Saturday, June 5, 2010

My 1st volunteer work overseas

Hi Everyone,

Life in Sydney has been buzzing for me. My MBA classes, casual job, internship at a telecom management firm has always kept me on toes. But as if that wasn't enough to squeeze every hour of my day, I took up a volunteer work for a cause I believe can't be stressed enough in a country like Australia. Callan Park Mental Health Festival is being celebrated on 25th September 2010 by honouring mental health consumers, their carers, family, friends and the community that supports them. With around 35% of population estimated to be affected with mental health related problems, the statistics speak for themselves.

I started out when the festival's team was being formed. I joined as a marketing intern by the end of February, concentrating specially on social-space marketing of the festival. Last month, I got promoted as the Director for Social Media Marketing, which pushed my responsibilities up further.

Just a couple of days ago, the Callan Park website put up my short blog on its Chatter Box. Do have a look, not just what I have written, but also at other parts of the website. If you are in Australia, Sydney in particular, please support the festival by being a part of it. If you are overseas, you can still be a part of the festival, as we are going to have a live webcast on the Festival day. So tag your calendars for 25th September.

More experiences await..


Click here for my mini-blog on Callan Park Website

Click here for Callan Park Festival website

Thursday, May 6, 2010

"Fear the Boom and the Bust" - a Hayek vs. Keynes Rap Anthem

Makes a good light-hearted watch for economics enthusiasts and professionals alike!! Smart and well made! (Courtsey:

Our lecturer started with the first lecture of Macroeconomics with this video!

Friday, March 5, 2010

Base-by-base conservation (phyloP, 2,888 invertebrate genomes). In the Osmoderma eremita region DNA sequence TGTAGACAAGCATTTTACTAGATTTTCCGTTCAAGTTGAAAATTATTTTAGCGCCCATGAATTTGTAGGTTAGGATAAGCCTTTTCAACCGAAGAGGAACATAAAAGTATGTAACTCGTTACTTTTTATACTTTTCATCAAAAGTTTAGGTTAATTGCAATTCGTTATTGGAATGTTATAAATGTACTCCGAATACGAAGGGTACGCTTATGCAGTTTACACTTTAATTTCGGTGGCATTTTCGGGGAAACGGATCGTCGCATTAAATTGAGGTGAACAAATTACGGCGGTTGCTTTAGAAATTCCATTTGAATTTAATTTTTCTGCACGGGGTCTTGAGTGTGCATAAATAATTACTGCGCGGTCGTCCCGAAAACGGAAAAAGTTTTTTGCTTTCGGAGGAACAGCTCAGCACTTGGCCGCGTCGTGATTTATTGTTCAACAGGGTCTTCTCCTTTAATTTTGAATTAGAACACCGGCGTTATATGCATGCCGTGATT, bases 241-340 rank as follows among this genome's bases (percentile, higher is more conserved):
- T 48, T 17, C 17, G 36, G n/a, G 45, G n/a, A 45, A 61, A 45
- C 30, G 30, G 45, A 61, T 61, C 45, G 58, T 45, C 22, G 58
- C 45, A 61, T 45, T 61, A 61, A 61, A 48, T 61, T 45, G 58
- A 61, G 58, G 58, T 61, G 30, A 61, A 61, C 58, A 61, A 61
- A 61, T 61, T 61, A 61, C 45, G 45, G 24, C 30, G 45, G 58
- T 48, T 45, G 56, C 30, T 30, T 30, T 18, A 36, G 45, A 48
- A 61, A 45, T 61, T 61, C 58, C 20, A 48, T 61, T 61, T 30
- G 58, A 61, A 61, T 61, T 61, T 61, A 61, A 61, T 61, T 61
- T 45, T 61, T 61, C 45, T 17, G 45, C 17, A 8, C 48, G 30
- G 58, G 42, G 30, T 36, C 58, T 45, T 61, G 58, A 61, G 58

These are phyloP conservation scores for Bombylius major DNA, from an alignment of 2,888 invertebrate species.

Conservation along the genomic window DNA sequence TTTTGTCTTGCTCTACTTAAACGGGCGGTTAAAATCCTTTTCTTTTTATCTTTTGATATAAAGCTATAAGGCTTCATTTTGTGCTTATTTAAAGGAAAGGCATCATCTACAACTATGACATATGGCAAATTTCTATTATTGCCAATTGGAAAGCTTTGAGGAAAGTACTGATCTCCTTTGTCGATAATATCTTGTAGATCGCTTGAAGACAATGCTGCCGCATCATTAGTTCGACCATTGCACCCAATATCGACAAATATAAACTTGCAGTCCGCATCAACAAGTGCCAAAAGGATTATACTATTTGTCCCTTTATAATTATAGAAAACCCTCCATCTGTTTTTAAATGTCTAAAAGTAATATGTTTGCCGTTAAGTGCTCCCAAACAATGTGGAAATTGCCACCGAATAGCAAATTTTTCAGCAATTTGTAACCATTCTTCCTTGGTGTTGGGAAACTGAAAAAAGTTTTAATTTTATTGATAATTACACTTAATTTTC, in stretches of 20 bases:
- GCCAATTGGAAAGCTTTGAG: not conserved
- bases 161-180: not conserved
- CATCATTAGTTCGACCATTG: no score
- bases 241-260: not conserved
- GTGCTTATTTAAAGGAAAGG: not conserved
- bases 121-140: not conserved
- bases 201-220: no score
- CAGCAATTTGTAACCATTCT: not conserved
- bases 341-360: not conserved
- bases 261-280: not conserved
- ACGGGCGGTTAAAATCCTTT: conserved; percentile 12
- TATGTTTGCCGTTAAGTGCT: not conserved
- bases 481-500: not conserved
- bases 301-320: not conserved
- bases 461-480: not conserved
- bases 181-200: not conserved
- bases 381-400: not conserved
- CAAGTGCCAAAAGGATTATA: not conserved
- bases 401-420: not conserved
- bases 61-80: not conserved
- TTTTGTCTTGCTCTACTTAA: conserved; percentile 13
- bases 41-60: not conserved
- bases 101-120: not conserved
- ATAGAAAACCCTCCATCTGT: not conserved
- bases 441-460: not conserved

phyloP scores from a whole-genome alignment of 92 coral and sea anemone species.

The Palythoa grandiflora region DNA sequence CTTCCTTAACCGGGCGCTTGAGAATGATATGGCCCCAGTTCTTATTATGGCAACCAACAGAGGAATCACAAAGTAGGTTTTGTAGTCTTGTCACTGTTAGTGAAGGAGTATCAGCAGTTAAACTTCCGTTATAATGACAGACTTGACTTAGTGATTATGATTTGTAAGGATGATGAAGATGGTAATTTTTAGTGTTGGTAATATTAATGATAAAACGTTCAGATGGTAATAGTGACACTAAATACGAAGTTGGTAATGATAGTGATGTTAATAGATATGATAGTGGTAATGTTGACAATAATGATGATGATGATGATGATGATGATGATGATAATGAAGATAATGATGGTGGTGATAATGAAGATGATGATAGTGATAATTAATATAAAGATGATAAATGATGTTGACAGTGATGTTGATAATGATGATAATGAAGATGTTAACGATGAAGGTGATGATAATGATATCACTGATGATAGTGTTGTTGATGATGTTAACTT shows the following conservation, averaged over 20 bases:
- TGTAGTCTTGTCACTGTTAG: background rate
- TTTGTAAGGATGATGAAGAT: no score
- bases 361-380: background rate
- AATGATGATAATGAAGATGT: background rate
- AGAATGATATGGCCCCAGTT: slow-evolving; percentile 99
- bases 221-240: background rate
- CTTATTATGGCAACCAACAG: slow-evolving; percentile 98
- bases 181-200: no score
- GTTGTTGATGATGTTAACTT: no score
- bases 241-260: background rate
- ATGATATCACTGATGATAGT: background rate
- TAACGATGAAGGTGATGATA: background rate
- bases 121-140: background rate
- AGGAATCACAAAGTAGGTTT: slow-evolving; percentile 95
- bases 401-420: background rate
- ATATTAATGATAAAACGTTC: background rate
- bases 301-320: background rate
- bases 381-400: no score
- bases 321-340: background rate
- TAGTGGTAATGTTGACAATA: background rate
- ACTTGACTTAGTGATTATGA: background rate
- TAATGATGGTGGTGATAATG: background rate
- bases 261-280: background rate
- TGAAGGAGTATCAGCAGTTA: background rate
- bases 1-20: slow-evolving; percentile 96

"What's a 'border'?"

A friendly chat between my friend and her Aussie mate brought up a blatant truth that this side of the world is incognizant of. Blissfully so!

This conversation was conveyed to me via telephone. The chat was light-hearted, touching upon Indian cuisine, places of interest in India, the more recent hyped 'attacks on Indians' in Oz, et al. Her Aussie mate asked, "In India, you must be living so dangerously with firing taking place every day, bomb explosions and stuff (whatever 'stuff' means). How do you manage?" To which my friend replied, "Oh! Don't worry. I don't live in the border area. It happens there on everyday basis." Confused, the Aussie mate asked, "What's a border?"

This last question hit me in the eye. I first thought he must be kidding. But on second thought, I realized it was a grave, stark naked question! How are you supposed to explain to an Aussie what a border is? Just a territorial line for delineating enforcement of a State's rule? Could fit a textbook definition, a raison d'etre; but is it all that is attached to real-life meaning of border? What about a multitude of issues, humanitarian distress, conflicts, deaths, diplomacy, tears & hopelessness that is associated with 'border'. As Indians, we can easily relate to this term, albeit in a small measure because almost all of you reading this blog would be from a region far from the border. Still, some amount of appreciation would be expected.

But how do you explain this to a citizen of a continent-nation not sharing border with any other nation? Covered by ocean on all sides, for Australia, borders are nothing more than checkpoints for smuggling, illegal migrants & quarantining goods. How diametrically different from the concept of a border we have! Australia would never come to terms with a hard reality of 'border'. And I pray it never does...

Saturday, February 20, 2010

Sena still bowls dead-balls!

Yes, I am speaking about Shiv Sena, a right-wing militant organization based in Mumbai who has recently lost it all! Having no new political agenda at the moment, it is either clinging to the issues that date back decades ago or otherwise making issues out of non-issues. As a sportsman, I felt disgusted when Shiv Sena 'roared' that it wont allow Aussie cricket team to play in Mumbai. But anyway, it didn't come as a surprise from a party traditionally playing cricket-politics! Well, the point is, you all have heard enough about it and had heated discussions about it as well. Through this blog, I want to drive a point home to the Shiv Sena. Well, actually not me, but Lisa Sthalekar.